Trichomonas vaginalis is a eukaryotic parasite that causes the most common non-viral sexually transmitted infection worldwide. Although it is the most common, it is also the most understudied and poorly comprehended parasite. The research that will be conducted on this organism will help to better understand host-parasite relationship as the trichomonads adhere to vaginal epithelial cells and begin to colonize. The purpose of this research is to successfully quantify the number of GFP expressing Trichomonas vaginalis adhering to the vaginal epithelial cells treated with amyloid dyes. Because there are a lot of trichomonas cells that will be seen under a microscope, the use of GFP or green fluorescent protein will help to magnify and quantify how many cells are present. The goal is to see an increase in fluorescent activity each time the cells are displayed under a microscope.
In order to carryout this research, we first must colonize GFP. To do this, we use GFP that was found in E. coli and smear it onto an agar plate with LB (Luria broth) medium and ampicillin.
Ampicillin is sometimes used on plates because when ampicillin breaks down, it can often lead to more colonies being formed. The plates are then incubated over night to allow for colonization to occur. Once colonization occurs, the plates are moved under a sterile hood and using a sterile pipet and tip, a single colony is extracted and placed into liquid culture made up of the same LB medium with ampicillin and relocated to incubate on a shaker plate over night. The following day, the tubes are removed from incubation and transferred to a microcentrifuge tube and centrifuged out to collect a concise pellet at the bottom of each collection tube. This pellet collected contains bacterial cells that contain GFP, which will eventually be cut out and cloned multiple times. Once the pellet is collected, the DNA is extracted from those cells using a QIA Spin Miniprep kit. The DNA collected after the end of this kit is the unclean DNA, which could possibly contain buffers and residual waste from the kit that was not completely centrifuged out. However, the unclean DNA is tested to make sure that there is indeed DNA present, and to do this, we have to set up a gel electrophoresis.
Gel electrophoresis is a technique used to separate mixtures of DNA, RNA or proteins based on molecular size. Molecules are pushed by an electric field that moves negatively charged particles through the small pores of agarose gel to the positive charge at the other end.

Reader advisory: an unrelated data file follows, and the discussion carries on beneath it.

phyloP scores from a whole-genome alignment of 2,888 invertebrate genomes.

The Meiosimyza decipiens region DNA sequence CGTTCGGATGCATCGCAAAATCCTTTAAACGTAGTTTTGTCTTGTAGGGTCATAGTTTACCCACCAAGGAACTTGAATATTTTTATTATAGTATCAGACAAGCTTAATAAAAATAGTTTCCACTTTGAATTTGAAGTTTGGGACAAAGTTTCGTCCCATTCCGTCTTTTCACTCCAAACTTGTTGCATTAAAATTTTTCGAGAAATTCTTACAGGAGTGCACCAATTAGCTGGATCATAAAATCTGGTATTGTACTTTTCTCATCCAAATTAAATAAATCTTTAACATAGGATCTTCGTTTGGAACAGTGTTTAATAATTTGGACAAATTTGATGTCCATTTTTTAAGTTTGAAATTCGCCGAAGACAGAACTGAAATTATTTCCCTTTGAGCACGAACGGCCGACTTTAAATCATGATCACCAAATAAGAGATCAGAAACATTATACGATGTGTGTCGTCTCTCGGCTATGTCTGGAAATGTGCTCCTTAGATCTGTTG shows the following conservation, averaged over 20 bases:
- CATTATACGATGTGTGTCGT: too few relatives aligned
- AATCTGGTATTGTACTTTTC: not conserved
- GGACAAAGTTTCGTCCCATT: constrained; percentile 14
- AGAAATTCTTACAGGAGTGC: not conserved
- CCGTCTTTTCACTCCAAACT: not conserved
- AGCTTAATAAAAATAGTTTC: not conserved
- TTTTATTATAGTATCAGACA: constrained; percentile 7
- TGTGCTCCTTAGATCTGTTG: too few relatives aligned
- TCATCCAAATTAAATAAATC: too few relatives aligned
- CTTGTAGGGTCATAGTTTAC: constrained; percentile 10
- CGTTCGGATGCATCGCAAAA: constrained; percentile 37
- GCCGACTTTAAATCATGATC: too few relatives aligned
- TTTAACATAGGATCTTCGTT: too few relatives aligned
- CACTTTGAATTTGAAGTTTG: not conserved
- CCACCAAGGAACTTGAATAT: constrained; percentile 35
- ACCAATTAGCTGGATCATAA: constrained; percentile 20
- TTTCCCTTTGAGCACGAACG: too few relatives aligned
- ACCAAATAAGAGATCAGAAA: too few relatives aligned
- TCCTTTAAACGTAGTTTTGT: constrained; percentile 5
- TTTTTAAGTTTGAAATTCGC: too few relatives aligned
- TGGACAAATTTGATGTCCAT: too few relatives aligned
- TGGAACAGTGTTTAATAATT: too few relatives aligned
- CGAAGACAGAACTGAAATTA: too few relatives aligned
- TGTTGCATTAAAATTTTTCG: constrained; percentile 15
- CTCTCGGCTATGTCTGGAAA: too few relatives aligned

Through this technique, we can compare the sizes of bands to a ladder, or just to simply confirm the presence or absence of a specific molecule. For this purpose, we used the gel to determine the presence of bacterial DNA from the E.coli culture. Below is a picture of the resulting gel after running this technique:
As shown by the picture above, DNA was indeed present in the unclean tubes. From those tubes, a certain amount was then collected and another kit, DNA Clean & Concentrator, was used to further clean the DNA to use for a PCR or polymerase chain reaction.
Polymerase chain reaction is used to increase a single copy or a few copies of a section of DNA. Below is a table that shows the main ingredients of a PCR and what their role is:
The main goal to achieve from the PCR is to use the primers that have been specialized to highlight the region used to code for GFP in the DNA sequence, amplify it and cut it out. Once the PCR is complete in the set conditions, another gel is run to determine if the primers worked and if the gene was amplified. However, PCR is a very sensitive technique that requires the right conditions, which have yet to be discovered. Below are the results of the gels following a PCR treatment and the conditions that were set:
Using these previous conditions, it will allow for us to easily manipulate the numbers to try and find the most ideal conditions. In the future, these ideal conditions will allow for us to isolate the GFP band with the correct restriction sites and insert it into the parasite.
Moving forward, the research aims to successfully obtain the GFP gene in the PCR using the specialized primers. Once this is obtained, we can perform a gel extraction that will isolate the GFP that contains the specific restriction sites that will eventually be cloned and inserted into the parasite in question. As an individual, I hope to perfect my skills in performing a PCR as well as extracting DNA in the form of a pellet. These skills will eventually aid me in my future career as a forensic scientist where the use of PCR is necessary to amplify the DNA in question to perform further tests on it.